“In my opinion, there is no limit to increasing brand awareness. But still, it depends on the decided or allocated budget for a business owner or salesperson who is responsible for the financial expenses of the business.

“Is it something that can be done cheaply or will you need a big budget? Both perspectives can be happening but at one time. So, either go with a big budget or go with a cheaper budget. The reason? All businesses are not the same, thus the expense of the budget will also be different for every industry or business.

“If someone is running a huge eCommerce business, then they’ll need a huge budget for brand awareness, whereas if someone is running a local service, then they’ll need a smaller budget for brand awareness.

“So, the budget is dependent on many factors, such as type of the business, targeted audience, targeted region, the scope of the product or service, etc., and based on these and other factors, you should be able to decide on a reasonable budget for increasing brand awareness.”

Right from the get-go, you need to know which route you’ll take — an affordable route or one where you use as much money as possible to increase brand awareness. Once you have this figured out, you should be able to put together a successful strategy that will work with your chosen budget.


To help figure out which approach is right for you, consider how big you want your brand story to be. For example, a large brand with a sizable level of current awareness might choose to siphon money into a global video strategy to place their ads on TVs around the world.

To give you an idea of how much a huge international campaign can cost, let’s take a look at Nike. This sporting giant’s “Just Do It” campaign is known to a vast number of people on every continent. But how much did that set them back? $3.75 billion in 2019.

This kind of budget is going to be out of reach for smaller, newer brands. Therefore, focusing on free methods like SEO and social media will be the optimum way to go.

To provide a clear example, Ben from Dunk breaks down the spending of his brand:

“For a spend of $200 over one week for a promoted post, we average a reach of 50,000 people. We set our target audience to 'Automatic' which means Instagram serves our promotion to people similar to our follower base.

“From this spend of $200, we average 50 leads, of which 5-10 will convert to a sale. This means from every $1 of marketing we expend on Instagram, we see a 5x-10x return. We've previously used Facebook and Google as secondary advertising tools, but the value of each of these far underwhelms the returns we've seen from Instagram over the last 2+ years.”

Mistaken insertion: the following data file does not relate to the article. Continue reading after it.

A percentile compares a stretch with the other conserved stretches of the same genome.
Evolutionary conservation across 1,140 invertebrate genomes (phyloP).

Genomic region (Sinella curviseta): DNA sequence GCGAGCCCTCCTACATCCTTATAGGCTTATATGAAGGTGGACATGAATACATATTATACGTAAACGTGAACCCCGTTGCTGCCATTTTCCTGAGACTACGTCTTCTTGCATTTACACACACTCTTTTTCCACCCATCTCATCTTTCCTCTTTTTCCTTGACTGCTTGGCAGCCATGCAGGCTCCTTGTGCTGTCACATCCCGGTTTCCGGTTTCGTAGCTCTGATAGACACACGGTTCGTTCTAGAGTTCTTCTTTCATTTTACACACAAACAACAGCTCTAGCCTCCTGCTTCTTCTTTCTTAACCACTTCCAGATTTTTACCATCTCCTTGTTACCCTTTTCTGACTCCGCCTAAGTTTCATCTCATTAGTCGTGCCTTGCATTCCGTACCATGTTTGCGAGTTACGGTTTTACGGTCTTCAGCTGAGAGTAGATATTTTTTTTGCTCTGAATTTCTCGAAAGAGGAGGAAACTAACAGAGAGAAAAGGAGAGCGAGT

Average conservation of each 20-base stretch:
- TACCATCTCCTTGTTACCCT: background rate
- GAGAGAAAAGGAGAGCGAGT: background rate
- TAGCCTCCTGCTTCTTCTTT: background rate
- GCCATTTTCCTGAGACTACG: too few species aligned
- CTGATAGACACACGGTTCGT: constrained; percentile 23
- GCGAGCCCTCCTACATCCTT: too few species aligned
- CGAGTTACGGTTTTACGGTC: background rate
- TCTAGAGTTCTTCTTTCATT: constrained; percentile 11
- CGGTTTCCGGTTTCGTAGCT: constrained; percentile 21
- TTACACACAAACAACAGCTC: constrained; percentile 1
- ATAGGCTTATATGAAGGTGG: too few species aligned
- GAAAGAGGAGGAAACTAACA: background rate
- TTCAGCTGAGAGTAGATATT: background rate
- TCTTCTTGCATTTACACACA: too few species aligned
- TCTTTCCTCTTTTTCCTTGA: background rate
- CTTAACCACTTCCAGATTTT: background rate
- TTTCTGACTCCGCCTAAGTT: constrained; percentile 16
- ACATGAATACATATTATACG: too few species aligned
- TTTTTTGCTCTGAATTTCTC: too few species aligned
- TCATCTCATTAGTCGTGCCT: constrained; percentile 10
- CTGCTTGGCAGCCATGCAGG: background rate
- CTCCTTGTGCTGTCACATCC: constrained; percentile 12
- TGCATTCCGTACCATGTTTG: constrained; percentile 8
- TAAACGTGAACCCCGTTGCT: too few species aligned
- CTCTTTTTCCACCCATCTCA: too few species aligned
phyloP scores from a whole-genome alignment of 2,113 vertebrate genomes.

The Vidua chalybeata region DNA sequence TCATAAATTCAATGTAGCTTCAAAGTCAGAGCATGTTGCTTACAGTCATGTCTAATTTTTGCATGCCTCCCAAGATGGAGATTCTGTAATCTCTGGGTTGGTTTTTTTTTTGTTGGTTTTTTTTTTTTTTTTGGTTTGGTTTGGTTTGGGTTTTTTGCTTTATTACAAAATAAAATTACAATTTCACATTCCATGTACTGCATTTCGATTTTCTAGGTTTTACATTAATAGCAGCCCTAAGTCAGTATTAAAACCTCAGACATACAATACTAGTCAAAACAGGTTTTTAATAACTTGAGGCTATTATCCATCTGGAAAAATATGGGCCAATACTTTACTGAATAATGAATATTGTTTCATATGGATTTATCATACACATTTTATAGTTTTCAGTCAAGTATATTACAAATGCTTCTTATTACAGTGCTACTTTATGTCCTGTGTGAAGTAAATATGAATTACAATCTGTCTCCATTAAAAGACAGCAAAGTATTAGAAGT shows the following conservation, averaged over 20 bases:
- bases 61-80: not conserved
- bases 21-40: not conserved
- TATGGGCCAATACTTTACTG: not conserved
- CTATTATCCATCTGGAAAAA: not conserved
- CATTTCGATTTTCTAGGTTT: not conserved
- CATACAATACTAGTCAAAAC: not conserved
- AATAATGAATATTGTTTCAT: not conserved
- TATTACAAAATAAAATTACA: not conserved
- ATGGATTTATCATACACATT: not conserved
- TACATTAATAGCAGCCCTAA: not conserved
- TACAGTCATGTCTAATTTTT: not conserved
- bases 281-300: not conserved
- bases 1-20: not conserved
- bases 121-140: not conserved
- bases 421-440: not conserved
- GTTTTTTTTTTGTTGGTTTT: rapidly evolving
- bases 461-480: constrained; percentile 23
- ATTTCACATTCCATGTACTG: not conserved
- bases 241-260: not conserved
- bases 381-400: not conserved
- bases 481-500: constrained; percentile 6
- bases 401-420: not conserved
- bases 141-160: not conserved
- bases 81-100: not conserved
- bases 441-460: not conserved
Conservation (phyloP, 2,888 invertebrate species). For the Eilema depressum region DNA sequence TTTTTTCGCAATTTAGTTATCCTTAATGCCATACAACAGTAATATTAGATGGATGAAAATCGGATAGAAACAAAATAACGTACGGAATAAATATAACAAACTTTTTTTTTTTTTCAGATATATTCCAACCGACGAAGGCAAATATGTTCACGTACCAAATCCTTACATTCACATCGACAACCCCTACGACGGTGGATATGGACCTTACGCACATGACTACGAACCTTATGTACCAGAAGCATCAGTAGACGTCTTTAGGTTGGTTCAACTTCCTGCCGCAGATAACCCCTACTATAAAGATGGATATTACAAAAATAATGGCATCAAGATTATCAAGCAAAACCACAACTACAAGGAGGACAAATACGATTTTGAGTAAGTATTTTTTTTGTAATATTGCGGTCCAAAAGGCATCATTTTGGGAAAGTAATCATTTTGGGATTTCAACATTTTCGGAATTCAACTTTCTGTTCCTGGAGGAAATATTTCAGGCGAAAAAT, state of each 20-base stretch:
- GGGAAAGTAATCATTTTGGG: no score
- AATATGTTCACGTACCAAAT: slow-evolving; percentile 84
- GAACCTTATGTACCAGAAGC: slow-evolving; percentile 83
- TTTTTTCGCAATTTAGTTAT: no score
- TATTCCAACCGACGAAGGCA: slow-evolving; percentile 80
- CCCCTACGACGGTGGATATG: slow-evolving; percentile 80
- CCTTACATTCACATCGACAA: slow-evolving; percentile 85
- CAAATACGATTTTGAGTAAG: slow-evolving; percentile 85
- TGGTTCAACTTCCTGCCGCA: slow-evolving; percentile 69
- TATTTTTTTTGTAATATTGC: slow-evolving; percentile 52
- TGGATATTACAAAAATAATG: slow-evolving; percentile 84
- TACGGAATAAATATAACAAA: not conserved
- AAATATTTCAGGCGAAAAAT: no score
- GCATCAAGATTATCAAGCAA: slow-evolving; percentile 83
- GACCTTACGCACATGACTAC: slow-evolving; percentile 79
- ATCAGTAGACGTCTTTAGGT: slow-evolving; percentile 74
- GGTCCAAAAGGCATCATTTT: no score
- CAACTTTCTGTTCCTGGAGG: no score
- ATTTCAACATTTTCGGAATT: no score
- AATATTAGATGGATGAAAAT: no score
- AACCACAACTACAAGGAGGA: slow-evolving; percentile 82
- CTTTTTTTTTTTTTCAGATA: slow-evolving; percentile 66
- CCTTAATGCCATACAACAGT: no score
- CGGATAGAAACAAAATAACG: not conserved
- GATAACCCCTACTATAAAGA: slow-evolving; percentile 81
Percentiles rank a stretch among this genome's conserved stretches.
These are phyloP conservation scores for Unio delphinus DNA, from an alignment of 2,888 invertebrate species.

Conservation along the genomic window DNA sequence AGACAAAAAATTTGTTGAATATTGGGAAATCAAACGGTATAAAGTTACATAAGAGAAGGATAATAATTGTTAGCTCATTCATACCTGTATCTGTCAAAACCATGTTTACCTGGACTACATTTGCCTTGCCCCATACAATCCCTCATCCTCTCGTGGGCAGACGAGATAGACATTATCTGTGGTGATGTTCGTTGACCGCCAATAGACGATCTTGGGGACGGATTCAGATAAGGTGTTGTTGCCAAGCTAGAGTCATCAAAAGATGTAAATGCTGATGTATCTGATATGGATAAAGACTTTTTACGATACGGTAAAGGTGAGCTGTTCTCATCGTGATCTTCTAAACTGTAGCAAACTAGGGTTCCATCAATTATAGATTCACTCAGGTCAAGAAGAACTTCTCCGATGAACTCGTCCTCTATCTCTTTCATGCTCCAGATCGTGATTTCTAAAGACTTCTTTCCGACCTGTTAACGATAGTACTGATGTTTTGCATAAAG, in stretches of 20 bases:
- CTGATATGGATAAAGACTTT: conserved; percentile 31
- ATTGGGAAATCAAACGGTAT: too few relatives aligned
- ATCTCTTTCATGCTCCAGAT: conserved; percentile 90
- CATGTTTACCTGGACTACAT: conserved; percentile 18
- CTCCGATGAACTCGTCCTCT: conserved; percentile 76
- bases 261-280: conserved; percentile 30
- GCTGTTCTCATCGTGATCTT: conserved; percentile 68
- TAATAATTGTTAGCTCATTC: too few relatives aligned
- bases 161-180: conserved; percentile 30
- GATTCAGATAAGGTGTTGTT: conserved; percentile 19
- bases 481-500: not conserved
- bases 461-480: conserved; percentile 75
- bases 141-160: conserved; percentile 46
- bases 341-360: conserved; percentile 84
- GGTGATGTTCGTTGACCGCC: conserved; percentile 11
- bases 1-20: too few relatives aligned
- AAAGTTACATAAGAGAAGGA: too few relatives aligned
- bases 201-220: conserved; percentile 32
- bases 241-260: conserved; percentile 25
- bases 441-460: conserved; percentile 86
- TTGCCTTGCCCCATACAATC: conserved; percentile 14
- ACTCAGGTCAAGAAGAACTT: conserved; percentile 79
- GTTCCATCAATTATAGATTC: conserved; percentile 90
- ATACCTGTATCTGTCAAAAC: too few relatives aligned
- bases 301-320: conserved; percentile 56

So, figuring out the social platform which is best suited to your own brand can help you squeeze out even more ROI.

The Bottom Line: Make the Most of Your Available Budget

However, for mid-sized brands that are looking to grow, Lachlan — a Digital Marketing Specialist at Vine Street Digital — explains that using as large a budget as possible is always the optimal method. But, you still need to consider a couple of other factors to ensure that you’re able to optimize your reach:

“The first thing is impression share. If you’re already achieving 100% impression share in your account and you’re not limited by budget, then you’ve already hit your limit. To get around this, you’ll need to expand your keyword pool or look to add more budget to other platforms.

“The second thing is diversifying your advertising platforms. Brand awareness is beneficial if users are able to see your ad as often as possible. To achieve this, you’ll need to look at using other platforms like Facebook/Instagram, LinkedIn, YouTube, Google Display, and many more. The more places your ads are showing up, the better brand awareness you’ll have."

And there you have it — if you have the money to throw at brand awareness, make sure you’re doing it in a smart, well-thought-out manner.

Final Thoughts

For many smaller or newer brands, you won’t have to expand your budget too much to increase brand awareness. And if you need to tackle brand awareness with as little spend as possible, consider utilizing free media interviews, SEO, and social media.

However, you might eventually hit a wall using free tactics, and some amount of spend will be required to continue your growth trajectory.

If you do have access to a more substantial budget, be sure to use it wisely. Carefully consider the factors that will influence your spend, such as geography and target market. Finally, make sure to track exactly where your budget is going — this way you know what works best for your ROI.

Remember, every single dollar needs to be put to work — no matter how many of them you have.


Updated by: Cory Schröder on 06.08.21

Brand Awareness